Startling discovery found in the results of the study done by entomologist Christian Krupke, and associate professor Elizabeth Long.
The pollen samples represented up to 30 plant families and contained residues from pesticides spanning nine chemical classes, including neonicotinoids – common corn and soybean seed treatments that are toxic to bees. The highest concentrations of pesticides in bee pollen, however, were pyrethroids, which are typically used to control mosquitoes and other nuisance pests.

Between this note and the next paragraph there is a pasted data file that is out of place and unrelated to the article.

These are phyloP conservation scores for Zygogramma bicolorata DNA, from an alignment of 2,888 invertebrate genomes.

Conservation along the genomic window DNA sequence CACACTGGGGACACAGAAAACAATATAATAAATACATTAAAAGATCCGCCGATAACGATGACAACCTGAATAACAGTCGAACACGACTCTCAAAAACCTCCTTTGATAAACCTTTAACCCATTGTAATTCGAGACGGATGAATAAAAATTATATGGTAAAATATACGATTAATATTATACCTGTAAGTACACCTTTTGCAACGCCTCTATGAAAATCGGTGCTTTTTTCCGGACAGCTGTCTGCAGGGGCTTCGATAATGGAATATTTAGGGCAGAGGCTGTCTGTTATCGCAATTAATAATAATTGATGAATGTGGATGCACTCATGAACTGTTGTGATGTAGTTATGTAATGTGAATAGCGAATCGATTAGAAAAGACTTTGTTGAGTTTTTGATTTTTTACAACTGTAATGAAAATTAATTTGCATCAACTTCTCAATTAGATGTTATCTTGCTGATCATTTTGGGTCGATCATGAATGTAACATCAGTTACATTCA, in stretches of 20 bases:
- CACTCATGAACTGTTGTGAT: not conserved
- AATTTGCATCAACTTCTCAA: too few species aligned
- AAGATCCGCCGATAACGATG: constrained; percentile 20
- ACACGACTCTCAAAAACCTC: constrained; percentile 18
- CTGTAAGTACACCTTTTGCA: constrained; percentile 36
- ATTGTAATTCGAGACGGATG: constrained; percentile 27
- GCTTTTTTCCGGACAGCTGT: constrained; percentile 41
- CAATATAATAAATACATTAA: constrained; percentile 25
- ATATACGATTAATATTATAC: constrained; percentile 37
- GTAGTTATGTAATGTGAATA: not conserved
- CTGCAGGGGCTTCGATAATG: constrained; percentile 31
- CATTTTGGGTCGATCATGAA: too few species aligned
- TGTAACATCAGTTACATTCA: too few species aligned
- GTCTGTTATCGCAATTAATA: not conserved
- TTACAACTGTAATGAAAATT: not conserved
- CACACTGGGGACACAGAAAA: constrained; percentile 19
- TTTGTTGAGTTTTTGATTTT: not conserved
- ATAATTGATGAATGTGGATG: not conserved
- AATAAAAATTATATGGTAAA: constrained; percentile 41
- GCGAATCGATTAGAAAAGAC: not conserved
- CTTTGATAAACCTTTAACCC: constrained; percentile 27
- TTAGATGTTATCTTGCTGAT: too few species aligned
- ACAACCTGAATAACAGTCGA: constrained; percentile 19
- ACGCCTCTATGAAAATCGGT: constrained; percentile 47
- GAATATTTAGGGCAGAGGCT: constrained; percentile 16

“Although crop pollen was only a minor part of what they collected, bees in our study were exposed to a far wider range of chemicals than we expected,” said Krupke. “The sheer numbers of pesticides we found in pollen samples were astonishing. Agricultural chemicals are only part of the problem. Homeowners and urban landscapes are big contributors, even when hives are directly adjacent to crop fields.”